Musks are interesting molecules. Traditionally extracted from various glands of various beasts including the beaver (castoreum) and deer - we now have a vast selection of synthetic musks to choose from. These molecules tend to closely replicate the natural molecule responsible for the desired odour. Amazing scent - cruelty free. 

Musks tend to be stable molecules with large carbon rings - I won't get too nerdy here but this essentially means they stick around for longer and make excellent base notes. They also have a wonderful "fixative" nature. This means they make more flighty top notes less volatile - they evaporate less quickly. They can also help to connect the whole scent journey. For example you may choose a musk with a rosey, floral character that is reminiscent of the bright rosey top note of the first spray.

The problem is many of us just can't smell musks. The larger the carbon ring the more difficult it gets. For this reason it is beneficial to add several musks in the mix in the hope that at least one is apparents to the sniffer. 

I sometimes like to call this the "Baccarat Rouge effect." Baccarat Rouge 540 is an extremely popular scent by Maison Francis Kurkdijan. Though I have a good idea of several of the ingredients, I can only speculate there is quite a focus on musk molecules; there appears to be a big divide between people who find it extremely powerful and those who claim they can not smell it at all.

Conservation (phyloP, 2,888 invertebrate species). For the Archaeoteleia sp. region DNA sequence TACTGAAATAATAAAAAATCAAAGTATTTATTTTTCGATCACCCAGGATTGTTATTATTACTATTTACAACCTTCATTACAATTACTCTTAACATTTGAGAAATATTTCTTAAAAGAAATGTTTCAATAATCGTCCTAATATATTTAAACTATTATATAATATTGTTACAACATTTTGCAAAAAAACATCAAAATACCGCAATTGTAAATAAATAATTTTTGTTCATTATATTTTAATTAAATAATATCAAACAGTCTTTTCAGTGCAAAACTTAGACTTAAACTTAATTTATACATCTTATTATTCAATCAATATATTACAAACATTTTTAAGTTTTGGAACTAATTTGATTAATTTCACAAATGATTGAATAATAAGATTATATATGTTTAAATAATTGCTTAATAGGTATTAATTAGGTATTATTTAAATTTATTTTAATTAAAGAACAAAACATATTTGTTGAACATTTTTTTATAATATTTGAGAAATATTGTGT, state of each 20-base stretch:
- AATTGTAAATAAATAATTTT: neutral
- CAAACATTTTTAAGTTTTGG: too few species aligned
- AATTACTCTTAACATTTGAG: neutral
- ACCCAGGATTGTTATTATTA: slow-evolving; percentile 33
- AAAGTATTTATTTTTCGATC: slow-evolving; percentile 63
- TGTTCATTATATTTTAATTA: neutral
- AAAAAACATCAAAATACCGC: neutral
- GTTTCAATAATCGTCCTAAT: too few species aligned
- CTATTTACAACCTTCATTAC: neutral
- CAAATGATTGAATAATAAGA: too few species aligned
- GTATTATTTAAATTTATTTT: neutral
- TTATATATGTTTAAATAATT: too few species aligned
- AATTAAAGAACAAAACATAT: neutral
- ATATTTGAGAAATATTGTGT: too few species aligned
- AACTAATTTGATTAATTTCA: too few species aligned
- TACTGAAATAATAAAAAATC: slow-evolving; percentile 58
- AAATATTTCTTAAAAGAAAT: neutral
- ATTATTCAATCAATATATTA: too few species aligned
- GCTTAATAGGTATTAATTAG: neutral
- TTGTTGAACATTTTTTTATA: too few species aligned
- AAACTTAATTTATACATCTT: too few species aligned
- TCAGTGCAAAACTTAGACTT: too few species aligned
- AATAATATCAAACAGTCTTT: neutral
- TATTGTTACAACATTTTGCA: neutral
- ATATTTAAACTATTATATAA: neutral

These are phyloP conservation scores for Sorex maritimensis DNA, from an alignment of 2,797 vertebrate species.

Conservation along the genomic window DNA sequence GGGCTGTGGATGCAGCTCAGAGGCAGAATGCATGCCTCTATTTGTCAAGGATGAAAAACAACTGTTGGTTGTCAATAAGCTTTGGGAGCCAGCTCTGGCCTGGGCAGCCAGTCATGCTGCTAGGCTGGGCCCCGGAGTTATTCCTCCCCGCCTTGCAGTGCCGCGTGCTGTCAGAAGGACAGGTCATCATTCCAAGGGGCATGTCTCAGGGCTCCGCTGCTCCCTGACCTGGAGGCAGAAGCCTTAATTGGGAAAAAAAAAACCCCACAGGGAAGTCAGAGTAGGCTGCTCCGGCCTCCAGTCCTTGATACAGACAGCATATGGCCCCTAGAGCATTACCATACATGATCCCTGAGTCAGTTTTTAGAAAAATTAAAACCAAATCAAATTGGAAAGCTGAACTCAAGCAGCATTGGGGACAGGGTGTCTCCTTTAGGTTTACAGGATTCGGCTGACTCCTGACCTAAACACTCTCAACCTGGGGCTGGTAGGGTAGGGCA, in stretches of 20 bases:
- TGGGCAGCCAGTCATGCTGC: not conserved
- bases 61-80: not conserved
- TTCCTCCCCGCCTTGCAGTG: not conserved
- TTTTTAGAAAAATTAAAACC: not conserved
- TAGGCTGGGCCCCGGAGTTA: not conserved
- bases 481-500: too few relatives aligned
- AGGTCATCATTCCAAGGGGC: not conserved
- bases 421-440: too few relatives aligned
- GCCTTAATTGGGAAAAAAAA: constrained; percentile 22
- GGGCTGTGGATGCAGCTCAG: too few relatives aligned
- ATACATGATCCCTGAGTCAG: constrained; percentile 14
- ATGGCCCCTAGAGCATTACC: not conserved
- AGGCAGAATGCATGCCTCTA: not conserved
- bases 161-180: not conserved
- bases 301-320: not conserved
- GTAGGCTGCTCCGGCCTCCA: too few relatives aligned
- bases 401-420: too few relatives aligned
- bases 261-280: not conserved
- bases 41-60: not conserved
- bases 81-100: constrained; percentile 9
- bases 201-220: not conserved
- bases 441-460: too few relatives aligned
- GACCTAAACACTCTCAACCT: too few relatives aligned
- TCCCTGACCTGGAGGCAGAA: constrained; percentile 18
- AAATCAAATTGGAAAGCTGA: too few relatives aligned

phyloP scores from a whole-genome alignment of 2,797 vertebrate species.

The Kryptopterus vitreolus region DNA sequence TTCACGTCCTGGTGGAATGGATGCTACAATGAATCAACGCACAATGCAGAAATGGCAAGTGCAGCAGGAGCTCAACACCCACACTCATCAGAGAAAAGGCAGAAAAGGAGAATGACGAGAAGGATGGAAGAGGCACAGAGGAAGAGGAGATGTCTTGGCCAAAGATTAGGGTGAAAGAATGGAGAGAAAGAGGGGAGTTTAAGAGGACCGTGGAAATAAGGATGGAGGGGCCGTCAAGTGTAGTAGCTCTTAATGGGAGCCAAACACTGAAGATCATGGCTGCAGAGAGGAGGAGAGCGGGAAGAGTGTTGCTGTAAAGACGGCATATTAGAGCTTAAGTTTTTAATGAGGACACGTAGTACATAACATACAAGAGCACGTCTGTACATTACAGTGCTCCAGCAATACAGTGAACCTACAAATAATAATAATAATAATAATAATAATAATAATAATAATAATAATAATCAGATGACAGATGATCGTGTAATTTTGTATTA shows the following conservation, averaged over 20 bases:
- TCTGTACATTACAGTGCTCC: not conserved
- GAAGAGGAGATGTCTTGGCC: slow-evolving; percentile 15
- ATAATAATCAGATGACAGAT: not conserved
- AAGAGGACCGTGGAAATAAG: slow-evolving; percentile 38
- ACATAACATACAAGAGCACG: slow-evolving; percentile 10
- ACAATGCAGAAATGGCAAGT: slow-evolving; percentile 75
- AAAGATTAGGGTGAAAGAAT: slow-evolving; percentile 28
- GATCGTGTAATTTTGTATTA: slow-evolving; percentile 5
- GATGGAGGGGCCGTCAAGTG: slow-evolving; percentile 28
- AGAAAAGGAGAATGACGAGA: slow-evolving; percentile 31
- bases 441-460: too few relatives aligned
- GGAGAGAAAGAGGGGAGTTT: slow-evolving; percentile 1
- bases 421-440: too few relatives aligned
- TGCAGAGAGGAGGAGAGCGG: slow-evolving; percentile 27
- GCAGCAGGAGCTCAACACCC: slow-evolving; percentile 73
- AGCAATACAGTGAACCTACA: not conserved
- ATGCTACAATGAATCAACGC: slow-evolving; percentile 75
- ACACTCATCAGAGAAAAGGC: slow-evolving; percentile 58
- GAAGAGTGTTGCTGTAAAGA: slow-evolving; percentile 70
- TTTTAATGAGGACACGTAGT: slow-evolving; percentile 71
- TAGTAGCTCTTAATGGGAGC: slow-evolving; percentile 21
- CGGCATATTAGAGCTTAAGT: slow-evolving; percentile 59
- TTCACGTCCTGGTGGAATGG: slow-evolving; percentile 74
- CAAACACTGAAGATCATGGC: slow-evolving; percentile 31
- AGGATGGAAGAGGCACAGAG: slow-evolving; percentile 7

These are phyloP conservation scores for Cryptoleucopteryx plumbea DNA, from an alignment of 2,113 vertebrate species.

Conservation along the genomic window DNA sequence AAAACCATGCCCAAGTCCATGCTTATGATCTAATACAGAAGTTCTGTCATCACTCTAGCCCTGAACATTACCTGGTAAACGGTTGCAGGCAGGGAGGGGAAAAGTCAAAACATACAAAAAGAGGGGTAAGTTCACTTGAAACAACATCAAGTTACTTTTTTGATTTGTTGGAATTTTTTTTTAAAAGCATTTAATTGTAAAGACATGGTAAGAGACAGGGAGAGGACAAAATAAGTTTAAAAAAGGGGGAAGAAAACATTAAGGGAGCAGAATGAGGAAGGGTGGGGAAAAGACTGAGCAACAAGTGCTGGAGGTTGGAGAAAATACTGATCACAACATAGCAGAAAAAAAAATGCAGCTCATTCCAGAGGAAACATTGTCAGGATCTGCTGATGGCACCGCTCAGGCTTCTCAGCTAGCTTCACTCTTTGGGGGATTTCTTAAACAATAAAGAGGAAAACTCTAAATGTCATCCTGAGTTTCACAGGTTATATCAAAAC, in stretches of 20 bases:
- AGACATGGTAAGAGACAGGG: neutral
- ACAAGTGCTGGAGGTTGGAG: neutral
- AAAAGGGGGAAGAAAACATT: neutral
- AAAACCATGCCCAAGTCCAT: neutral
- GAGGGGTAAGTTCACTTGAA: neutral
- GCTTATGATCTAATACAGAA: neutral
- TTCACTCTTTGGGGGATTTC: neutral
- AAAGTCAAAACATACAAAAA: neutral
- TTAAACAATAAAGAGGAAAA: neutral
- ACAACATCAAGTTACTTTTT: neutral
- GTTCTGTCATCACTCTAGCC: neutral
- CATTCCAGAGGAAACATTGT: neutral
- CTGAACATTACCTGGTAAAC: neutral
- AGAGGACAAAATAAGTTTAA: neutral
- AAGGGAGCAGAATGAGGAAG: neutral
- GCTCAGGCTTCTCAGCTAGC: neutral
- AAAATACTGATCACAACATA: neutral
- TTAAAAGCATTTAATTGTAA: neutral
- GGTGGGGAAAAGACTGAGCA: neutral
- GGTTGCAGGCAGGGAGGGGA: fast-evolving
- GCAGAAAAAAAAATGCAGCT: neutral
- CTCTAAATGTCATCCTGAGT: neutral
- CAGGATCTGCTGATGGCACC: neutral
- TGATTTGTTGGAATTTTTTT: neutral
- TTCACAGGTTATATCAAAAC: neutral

I have two favourite musks. One is galaxolide 50 and the other is muscenone. Galaxolide by its nature is a very transparent musk which has most use for its fixative nature - even at higher concentrations it will let other notes shine through though starts to shine in its own right. Muscenone is a very animalic musk which I find extremely difficult to smell neat in the bottle. However when you make a 1% solution in alcohol, that solution smells of muscenone and loses any trace of that alcoholic top note. 

In terms of my own creations I noticed this effect for the first time in the #rookscentexperiment "Flaming Dandelion." Though built with a heavy musk base there was a divide between those who could perceive the musks once the top notes had died away and those who felt the scent had disappeared - some of the musks used have enormous longevity and will hang around for days, let alone hours. That being said - this effect was not totally undesirable - more about that in my next blog. 

Musks, love them or hate them, are crucial building blocks for a perfume. Manipulating them can be challenging but they are the key to creating a scent as dynamic as a symphony.